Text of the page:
Why Nothing Can Stop MPEG-DASH

1st Jun 2017

Over the last year, MPEG-DASH has been busy, quietly (and rapidly) growing in Europe, and this is down to several reasons, not least because of the push that DASH is receiving from the broadcasting industry in terms of the basis for the International Organisation for Standardisation Base Media File Format (ISO-BMFF). The forthcoming ATSC 3.0 specification uses DASH for broadcast delivery, broadband and the (now-finalised) Hybrid Broadcast Broadband TV (HbbTV), which is big in almost every European country.

With DASH also powering innovation in UHD and VR on many devices, growth looks set to continue.

UHD delivery with DASH

Another area where DASH is demonstrating its strength is in UHD delivery, where DASH has begun flexing its muscles in France’s Canal Plus. The broadcasters have started to use DASH for catch-up TV, feeding top-boxes with 4K DASH in HEVC. Phillipe Rambourg, head engineering manager for Canal Plus, said, ‘We are using the ‘isoff-on-demand:2011’ DASH profile with HEVC. I don’t see which other format we could have used to reach our goal.’ Continuing his thoughts about delivery on operators’ set-top boxes, he said, ‘Generally speaking, I think that progressive download delivery will be abandoned by a majority of operators with their next generation of set-top boxes, and replaced by OTT formats like DASH, even on managed networks.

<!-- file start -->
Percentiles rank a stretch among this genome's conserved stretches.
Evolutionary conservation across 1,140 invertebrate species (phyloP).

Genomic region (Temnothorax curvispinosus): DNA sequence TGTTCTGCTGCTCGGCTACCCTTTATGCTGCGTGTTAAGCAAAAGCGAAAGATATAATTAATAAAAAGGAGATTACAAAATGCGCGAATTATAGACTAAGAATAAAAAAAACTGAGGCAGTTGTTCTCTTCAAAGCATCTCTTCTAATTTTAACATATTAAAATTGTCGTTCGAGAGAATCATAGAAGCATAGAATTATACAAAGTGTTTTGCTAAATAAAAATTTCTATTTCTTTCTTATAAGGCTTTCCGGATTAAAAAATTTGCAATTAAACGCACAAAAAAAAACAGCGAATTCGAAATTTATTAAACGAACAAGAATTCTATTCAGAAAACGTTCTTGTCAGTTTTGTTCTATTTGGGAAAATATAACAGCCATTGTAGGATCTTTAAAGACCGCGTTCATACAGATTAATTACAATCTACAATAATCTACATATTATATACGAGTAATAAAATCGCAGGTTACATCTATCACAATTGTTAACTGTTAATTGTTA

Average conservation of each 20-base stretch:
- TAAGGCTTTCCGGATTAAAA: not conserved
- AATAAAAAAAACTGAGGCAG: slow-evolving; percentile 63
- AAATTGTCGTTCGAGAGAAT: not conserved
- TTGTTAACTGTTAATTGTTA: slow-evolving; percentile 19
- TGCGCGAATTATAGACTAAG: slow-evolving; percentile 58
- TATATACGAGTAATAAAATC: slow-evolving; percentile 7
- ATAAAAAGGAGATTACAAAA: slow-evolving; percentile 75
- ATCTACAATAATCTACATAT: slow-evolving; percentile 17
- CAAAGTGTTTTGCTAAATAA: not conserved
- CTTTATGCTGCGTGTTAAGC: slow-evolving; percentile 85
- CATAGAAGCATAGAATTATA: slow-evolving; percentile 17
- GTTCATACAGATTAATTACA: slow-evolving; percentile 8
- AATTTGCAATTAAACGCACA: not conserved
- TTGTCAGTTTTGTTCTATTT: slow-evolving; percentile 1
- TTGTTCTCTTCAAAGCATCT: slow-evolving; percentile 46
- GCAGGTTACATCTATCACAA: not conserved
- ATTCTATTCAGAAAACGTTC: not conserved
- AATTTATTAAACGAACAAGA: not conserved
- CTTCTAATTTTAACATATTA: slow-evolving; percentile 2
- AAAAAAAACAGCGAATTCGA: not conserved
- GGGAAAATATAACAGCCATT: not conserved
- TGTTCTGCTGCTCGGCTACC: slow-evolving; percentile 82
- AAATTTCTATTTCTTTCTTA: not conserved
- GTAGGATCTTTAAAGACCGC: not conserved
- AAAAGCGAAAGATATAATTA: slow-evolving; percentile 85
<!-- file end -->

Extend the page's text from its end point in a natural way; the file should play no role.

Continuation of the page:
OTT and DASH

DASH is also gaining ground in OTT technologies, with Flash’s future uncertain. Sebastien Faure, of France’s Molotov TV, explains, ‘Molotov is by essence a multiscreen project, so it was clear since the beginning that we would have to combine several ABR formats and DRM stacks. Starting from this assumption, we didn’t have reasons to restrict our ABR/DRM combinations choice in order to provide the best possible experience on any device. There was no way for us to launch the service with a Silverlight player, and we knew since 2015 that Flash’s future was voided, so we had only two remaining choices: HLS and DASH, but as DRMs were mandatory for our project, we foresaw a complex implementation and support path if we took the HLS path. So, the only realistic ABR/DRM combo was DASH with Widevine, which was also efficient to cover Android devices.

It appears that DASH is unstoppable, with major contributors to the MPEG-DASH standard reiterating royalty-free positions on the DASH-IF website. It will be interesting to continue to monitor the position, considering the MPEG-LA DASH patent pool announcement, and the legal implications of use.

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